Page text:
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Fab Fridays 42: Ms. Fab's Book Recs
Cultivate your kid's curiosity
Happy Friday and greetings from Miami.
Many of you have reached out asking for book recommendations on alternative education. I'll start by sharing some classics that highlight the problems with compulsory schooling and the outdated system. I'm also including some children books for you to enjoy with your little ones.
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Ms. Fab's Book Recommendations
How Children Fail by John Holt: This book offers insights into how kids learn and why they turn off their minds in conventional school. John Holt gives examples of why grades, tests, and compliance result in kids learning to play the game of school. This book was written in 1964, and although schools have improved since then, you'll notice that the outcomes are pretty much the same today.
John Holt has another book titled How Children Learn where he looks at how we learn to talk, read, count, and reason, and how we can nurture and encourage these natural abilities in our kids.
Dumbing us Down: The Hidden Curriculum of Compulsory Schooling by John Taylor Gatto: After 30 years in New York City’s public schools, John Taylor Gatto arrived at the sad conclusion that compulsory schooling does little else than teaching kids to follow orders and comply.
Here are my thoughts on what he describes as the ‘seven hidden lessons’ that are taught within the school system (from a newsletter I wrote exactly one year ago!).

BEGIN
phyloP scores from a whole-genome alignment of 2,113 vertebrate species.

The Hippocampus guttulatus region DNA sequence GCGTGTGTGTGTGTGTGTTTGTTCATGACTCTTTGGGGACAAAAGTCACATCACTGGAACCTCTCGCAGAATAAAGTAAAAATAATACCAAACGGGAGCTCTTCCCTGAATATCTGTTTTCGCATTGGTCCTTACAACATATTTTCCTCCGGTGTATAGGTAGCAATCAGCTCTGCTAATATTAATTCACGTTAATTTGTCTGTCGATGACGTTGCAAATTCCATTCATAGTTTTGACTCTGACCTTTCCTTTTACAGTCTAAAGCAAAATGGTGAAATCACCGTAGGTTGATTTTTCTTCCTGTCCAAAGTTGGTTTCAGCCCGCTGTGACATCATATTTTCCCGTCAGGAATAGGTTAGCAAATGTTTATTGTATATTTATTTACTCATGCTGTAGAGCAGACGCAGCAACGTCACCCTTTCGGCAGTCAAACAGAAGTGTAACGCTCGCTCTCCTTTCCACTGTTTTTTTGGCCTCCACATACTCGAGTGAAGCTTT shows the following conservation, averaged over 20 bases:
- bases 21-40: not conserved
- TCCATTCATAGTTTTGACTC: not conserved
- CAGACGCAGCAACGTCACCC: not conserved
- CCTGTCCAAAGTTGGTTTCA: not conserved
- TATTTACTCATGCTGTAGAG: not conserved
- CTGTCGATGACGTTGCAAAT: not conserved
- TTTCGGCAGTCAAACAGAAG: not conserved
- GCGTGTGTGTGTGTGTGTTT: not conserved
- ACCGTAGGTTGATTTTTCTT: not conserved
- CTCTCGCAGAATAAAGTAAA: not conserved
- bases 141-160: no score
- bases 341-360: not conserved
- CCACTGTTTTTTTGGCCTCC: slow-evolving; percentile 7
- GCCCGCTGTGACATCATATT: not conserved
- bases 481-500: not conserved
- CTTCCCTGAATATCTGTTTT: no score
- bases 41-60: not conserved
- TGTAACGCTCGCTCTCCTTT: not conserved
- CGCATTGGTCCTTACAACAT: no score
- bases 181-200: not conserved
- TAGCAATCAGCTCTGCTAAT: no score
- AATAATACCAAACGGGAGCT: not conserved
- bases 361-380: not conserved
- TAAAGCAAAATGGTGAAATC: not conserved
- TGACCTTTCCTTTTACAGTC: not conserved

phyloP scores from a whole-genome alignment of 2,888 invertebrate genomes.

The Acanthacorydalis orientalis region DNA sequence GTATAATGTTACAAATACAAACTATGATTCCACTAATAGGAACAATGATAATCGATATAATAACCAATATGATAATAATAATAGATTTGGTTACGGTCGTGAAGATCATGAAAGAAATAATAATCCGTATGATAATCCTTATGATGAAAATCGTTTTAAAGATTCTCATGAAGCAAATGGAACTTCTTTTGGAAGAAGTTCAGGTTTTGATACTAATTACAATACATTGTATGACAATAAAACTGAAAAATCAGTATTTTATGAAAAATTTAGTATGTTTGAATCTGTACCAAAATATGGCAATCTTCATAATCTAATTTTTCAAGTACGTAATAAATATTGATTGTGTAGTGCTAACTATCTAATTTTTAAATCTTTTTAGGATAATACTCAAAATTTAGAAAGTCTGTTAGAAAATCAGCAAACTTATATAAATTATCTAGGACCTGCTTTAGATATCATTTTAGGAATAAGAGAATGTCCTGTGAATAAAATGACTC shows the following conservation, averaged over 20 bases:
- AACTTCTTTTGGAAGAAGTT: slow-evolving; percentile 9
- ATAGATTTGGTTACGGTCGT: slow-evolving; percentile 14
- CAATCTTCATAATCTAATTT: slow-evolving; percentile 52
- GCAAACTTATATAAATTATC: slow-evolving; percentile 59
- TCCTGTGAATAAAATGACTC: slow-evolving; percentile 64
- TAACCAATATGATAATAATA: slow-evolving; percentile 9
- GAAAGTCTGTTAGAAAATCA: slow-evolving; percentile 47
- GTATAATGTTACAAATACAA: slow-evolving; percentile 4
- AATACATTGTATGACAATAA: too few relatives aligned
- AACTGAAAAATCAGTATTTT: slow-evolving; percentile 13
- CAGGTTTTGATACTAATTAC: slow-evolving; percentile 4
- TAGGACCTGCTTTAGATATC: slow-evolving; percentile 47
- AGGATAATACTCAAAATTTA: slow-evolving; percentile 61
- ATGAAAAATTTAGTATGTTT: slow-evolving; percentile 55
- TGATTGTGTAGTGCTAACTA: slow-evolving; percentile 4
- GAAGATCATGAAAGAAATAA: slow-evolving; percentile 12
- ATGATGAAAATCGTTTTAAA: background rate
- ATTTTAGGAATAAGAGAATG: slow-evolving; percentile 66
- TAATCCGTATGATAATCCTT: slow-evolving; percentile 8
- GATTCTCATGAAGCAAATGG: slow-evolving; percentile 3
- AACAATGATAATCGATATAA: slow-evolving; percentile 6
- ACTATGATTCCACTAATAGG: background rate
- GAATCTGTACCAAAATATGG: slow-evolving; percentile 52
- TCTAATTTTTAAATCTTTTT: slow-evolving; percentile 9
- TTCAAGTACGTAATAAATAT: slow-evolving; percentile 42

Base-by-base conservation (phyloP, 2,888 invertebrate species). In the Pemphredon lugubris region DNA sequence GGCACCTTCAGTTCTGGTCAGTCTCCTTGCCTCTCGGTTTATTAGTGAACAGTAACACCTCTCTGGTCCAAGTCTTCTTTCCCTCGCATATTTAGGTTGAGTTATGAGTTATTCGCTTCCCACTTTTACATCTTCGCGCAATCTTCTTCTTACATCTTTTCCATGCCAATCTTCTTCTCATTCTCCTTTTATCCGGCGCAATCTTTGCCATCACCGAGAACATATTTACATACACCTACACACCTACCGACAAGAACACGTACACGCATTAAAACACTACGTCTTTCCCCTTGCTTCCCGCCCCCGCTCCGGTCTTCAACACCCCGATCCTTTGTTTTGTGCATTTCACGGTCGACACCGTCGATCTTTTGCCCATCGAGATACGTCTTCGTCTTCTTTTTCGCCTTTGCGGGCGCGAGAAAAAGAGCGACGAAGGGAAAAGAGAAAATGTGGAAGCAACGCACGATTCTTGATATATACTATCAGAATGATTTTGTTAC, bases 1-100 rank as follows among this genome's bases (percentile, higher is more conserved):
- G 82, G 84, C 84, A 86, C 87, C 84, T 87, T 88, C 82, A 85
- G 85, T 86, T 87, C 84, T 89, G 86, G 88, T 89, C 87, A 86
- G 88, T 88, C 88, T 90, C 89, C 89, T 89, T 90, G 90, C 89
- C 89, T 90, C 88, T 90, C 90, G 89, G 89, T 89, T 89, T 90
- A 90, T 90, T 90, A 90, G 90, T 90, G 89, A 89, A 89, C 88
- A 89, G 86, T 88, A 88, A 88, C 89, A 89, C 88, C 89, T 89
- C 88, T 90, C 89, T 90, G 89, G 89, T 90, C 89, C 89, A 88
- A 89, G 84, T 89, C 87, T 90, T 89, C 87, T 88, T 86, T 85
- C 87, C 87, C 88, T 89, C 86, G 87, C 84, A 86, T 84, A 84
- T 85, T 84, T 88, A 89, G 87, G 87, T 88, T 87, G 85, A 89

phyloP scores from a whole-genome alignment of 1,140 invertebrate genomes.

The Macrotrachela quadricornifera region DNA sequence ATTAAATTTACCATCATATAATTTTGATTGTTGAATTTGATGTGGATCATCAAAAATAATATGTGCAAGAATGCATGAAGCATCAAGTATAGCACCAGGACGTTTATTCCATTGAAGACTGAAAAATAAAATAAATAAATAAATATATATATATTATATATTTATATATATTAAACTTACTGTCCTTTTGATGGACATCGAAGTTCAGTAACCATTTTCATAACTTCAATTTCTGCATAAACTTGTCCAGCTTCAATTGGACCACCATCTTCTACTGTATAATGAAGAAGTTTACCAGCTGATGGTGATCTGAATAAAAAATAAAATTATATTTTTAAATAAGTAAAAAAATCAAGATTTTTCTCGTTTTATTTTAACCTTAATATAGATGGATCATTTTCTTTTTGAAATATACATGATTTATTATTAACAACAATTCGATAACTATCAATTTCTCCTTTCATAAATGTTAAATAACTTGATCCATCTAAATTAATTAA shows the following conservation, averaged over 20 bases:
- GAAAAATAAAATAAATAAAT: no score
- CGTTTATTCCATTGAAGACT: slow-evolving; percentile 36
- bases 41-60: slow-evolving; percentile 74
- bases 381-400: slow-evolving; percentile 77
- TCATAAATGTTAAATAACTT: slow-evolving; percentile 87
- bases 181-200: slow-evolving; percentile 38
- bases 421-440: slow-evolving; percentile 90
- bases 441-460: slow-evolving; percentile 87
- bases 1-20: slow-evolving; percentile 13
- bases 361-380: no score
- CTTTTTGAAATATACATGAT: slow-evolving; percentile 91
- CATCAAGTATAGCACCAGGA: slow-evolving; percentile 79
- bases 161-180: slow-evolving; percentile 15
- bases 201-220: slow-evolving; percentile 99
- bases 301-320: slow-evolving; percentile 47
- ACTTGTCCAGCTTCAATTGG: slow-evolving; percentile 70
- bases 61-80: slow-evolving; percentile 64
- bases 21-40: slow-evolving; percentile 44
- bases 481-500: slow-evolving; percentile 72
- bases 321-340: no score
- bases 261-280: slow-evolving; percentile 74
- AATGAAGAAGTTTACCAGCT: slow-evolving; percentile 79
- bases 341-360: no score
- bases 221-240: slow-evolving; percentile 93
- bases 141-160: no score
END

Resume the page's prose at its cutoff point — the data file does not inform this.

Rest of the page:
Excellent Sheep by William Deresiewicz: The author of this book, a Yale professor, describes how fundamentally broken elite education is and offers insights into how we can make college a place for self-discovery and critical thinking. This book will make you question how education plays a part in building a meaningful life.
Books to enjoy with your kiddos
Zero by Kathryn Otoshi explores how to find value in yourself and others.
What Do You Do With An Idea? by Kobi Yamada is a story about a boy who stumbles upon a brilliant idea and how he helps to bring it into the world. This book is great to inspire kids to welcome and nurture their ideas, no matter how big or small.
The Man Who Walked Between the Towers by Mordicai Gerstein is the true story of how a French man named Philippe Petit accomplished his “impossible” dream of walking across a cable wire between the World Trade Center buildings in 1974. This book speaks to the power of perseverance and determination.
Cultivate your kid's curiosity
Kids naturally think in first principles.
They ask 'why' a lot because they're trying to understand how things work. They're trying to deconstruct what's thrown at them and decide if it makes sense. They're trying to think for themselves.
So, parents, cherish those 'why' questions. It's the best way to cultivate your kids' curiosity and sense of wonder.
Here's a fun and simple way to do it:
Until next week!
Ana Lorena Fabrega